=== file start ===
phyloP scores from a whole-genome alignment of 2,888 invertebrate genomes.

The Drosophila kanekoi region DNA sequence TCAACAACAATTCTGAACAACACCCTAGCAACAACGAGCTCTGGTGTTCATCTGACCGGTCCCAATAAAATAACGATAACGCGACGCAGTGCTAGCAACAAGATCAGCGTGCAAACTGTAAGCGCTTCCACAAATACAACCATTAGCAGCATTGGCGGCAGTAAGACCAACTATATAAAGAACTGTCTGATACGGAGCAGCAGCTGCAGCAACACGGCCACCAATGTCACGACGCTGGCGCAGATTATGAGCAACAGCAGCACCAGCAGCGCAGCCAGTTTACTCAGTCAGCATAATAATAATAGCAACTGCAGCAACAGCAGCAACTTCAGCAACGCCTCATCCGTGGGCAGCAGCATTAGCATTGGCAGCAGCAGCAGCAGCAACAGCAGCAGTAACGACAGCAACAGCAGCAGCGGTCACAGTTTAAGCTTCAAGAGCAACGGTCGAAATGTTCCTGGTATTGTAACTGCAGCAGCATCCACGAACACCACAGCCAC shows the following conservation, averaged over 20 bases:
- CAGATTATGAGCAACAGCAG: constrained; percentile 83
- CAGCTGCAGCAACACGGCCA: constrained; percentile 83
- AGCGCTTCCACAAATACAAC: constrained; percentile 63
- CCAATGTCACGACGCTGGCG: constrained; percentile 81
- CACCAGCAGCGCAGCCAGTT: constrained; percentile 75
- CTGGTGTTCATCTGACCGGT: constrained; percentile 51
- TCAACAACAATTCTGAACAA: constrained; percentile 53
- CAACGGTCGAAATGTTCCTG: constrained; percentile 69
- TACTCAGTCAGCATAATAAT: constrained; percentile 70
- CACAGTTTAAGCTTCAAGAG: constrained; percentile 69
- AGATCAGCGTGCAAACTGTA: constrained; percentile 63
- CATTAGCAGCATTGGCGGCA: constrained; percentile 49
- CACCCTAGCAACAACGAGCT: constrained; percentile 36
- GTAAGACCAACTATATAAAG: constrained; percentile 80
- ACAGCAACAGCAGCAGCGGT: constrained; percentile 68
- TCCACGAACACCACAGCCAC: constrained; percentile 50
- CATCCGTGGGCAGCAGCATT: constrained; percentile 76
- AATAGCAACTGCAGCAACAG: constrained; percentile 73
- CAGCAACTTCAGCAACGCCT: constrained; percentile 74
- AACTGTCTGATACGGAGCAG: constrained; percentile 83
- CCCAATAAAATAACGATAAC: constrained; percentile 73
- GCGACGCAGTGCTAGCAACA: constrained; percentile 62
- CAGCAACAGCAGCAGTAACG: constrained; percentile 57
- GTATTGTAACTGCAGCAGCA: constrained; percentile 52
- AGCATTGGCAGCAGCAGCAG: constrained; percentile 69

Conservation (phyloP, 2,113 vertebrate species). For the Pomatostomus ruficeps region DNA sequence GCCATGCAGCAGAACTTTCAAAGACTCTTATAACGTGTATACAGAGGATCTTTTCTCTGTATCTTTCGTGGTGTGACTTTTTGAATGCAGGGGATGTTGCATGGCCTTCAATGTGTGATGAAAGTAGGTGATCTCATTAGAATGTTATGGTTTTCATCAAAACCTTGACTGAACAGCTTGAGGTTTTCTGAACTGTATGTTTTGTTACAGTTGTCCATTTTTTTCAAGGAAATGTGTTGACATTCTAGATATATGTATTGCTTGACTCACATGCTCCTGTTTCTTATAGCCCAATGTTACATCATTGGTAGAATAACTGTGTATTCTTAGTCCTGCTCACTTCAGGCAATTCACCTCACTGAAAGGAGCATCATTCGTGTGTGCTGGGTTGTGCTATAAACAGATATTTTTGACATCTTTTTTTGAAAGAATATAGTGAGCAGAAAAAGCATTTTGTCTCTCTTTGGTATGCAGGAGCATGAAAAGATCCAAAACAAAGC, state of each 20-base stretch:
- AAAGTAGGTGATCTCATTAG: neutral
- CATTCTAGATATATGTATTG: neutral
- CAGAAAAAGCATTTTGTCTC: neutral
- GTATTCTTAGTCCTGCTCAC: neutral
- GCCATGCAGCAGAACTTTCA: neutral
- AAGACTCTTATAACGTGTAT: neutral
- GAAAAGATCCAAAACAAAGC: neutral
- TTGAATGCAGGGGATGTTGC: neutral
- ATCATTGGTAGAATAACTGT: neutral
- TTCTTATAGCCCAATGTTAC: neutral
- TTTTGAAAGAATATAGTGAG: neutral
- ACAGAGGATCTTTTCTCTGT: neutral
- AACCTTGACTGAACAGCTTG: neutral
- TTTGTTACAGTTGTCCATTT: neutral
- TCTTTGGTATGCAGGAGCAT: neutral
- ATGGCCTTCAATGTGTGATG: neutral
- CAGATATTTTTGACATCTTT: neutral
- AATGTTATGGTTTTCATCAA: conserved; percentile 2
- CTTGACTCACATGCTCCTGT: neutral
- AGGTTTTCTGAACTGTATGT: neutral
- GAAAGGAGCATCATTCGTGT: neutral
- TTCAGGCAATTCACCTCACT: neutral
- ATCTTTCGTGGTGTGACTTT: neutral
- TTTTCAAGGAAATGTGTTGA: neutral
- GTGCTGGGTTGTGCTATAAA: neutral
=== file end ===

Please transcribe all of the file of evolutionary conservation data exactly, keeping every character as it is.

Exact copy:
phyloP scores from a whole-genome alignment of 2,888 invertebrate genomes.

The Drosophila kanekoi region DNA sequence TCAACAACAATTCTGAACAACACCCTAGCAACAACGAGCTCTGGTGTTCATCTGACCGGTCCCAATAAAATAACGATAACGCGACGCAGTGCTAGCAACAAGATCAGCGTGCAAACTGTAAGCGCTTCCACAAATACAACCATTAGCAGCATTGGCGGCAGTAAGACCAACTATATAAAGAACTGTCTGATACGGAGCAGCAGCTGCAGCAACACGGCCACCAATGTCACGACGCTGGCGCAGATTATGAGCAACAGCAGCACCAGCAGCGCAGCCAGTTTACTCAGTCAGCATAATAATAATAGCAACTGCAGCAACAGCAGCAACTTCAGCAACGCCTCATCCGTGGGCAGCAGCATTAGCATTGGCAGCAGCAGCAGCAGCAACAGCAGCAGTAACGACAGCAACAGCAGCAGCGGTCACAGTTTAAGCTTCAAGAGCAACGGTCGAAATGTTCCTGGTATTGTAACTGCAGCAGCATCCACGAACACCACAGCCAC shows the following conservation, averaged over 20 bases:
- CAGATTATGAGCAACAGCAG: constrained; percentile 83
- CAGCTGCAGCAACACGGCCA: constrained; percentile 83
- AGCGCTTCCACAAATACAAC: constrained; percentile 63
- CCAATGTCACGACGCTGGCG: constrained; percentile 81
- CACCAGCAGCGCAGCCAGTT: constrained; percentile 75
- CTGGTGTTCATCTGACCGGT: constrained; percentile 51
- TCAACAACAATTCTGAACAA: constrained; percentile 53
- CAACGGTCGAAATGTTCCTG: constrained; percentile 69
- TACTCAGTCAGCATAATAAT: constrained; percentile 70
- CACAGTTTAAGCTTCAAGAG: constrained; percentile 69
- AGATCAGCGTGCAAACTGTA: constrained; percentile 63
- CATTAGCAGCATTGGCGGCA: constrained; percentile 49
- CACCCTAGCAACAACGAGCT: constrained; percentile 36
- GTAAGACCAACTATATAAAG: constrained; percentile 80
- ACAGCAACAGCAGCAGCGGT: constrained; percentile 68
- TCCACGAACACCACAGCCAC: constrained; percentile 50
- CATCCGTGGGCAGCAGCATT: constrained; percentile 76
- AATAGCAACTGCAGCAACAG: constrained; percentile 73
- CAGCAACTTCAGCAACGCCT: constrained; percentile 74
- AACTGTCTGATACGGAGCAG: constrained; percentile 83
- CCCAATAAAATAACGATAAC: constrained; percentile 73
- GCGACGCAGTGCTAGCAACA: constrained; percentile 62
- CAGCAACAGCAGCAGTAACG: constrained; percentile 57
- GTATTGTAACTGCAGCAGCA: constrained; percentile 52
- AGCATTGGCAGCAGCAGCAG: constrained; percentile 69

Conservation (phyloP, 2,113 vertebrate species). For the Pomatostomus ruficeps region DNA sequence GCCATGCAGCAGAACTTTCAAAGACTCTTATAACGTGTATACAGAGGATCTTTTCTCTGTATCTTTCGTGGTGTGACTTTTTGAATGCAGGGGATGTTGCATGGCCTTCAATGTGTGATGAAAGTAGGTGATCTCATTAGAATGTTATGGTTTTCATCAAAACCTTGACTGAACAGCTTGAGGTTTTCTGAACTGTATGTTTTGTTACAGTTGTCCATTTTTTTCAAGGAAATGTGTTGACATTCTAGATATATGTATTGCTTGACTCACATGCTCCTGTTTCTTATAGCCCAATGTTACATCATTGGTAGAATAACTGTGTATTCTTAGTCCTGCTCACTTCAGGCAATTCACCTCACTGAAAGGAGCATCATTCGTGTGTGCTGGGTTGTGCTATAAACAGATATTTTTGACATCTTTTTTTGAAAGAATATAGTGAGCAGAAAAAGCATTTTGTCTCTCTTTGGTATGCAGGAGCATGAAAAGATCCAAAACAAAGC, state of each 20-base stretch:
- AAAGTAGGTGATCTCATTAG: neutral
- CATTCTAGATATATGTATTG: neutral
- CAGAAAAAGCATTTTGTCTC: neutral
- GTATTCTTAGTCCTGCTCAC: neutral
- GCCATGCAGCAGAACTTTCA: neutral
- AAGACTCTTATAACGTGTAT: neutral
- GAAAAGATCCAAAACAAAGC: neutral
- TTGAATGCAGGGGATGTTGC: neutral
- ATCATTGGTAGAATAACTGT: neutral
- TTCTTATAGCCCAATGTTAC: neutral
- TTTTGAAAGAATATAGTGAG: neutral
- ACAGAGGATCTTTTCTCTGT: neutral
- AACCTTGACTGAACAGCTTG: neutral
- TTTGTTACAGTTGTCCATTT: neutral
- TCTTTGGTATGCAGGAGCAT: neutral
- ATGGCCTTCAATGTGTGATG: neutral
- CAGATATTTTTGACATCTTT: neutral
- AATGTTATGGTTTTCATCAA: conserved; percentile 2
- CTTGACTCACATGCTCCTGT: neutral
- AGGTTTTCTGAACTGTATGT: neutral
- GAAAGGAGCATCATTCGTGT: neutral
- TTCAGGCAATTCACCTCACT: neutral
- ATCTTTCGTGGTGTGACTTT: neutral
- TTTTCAAGGAAATGTGTTGA: neutral
- GTGCTGGGTTGTGCTATAAA: neutral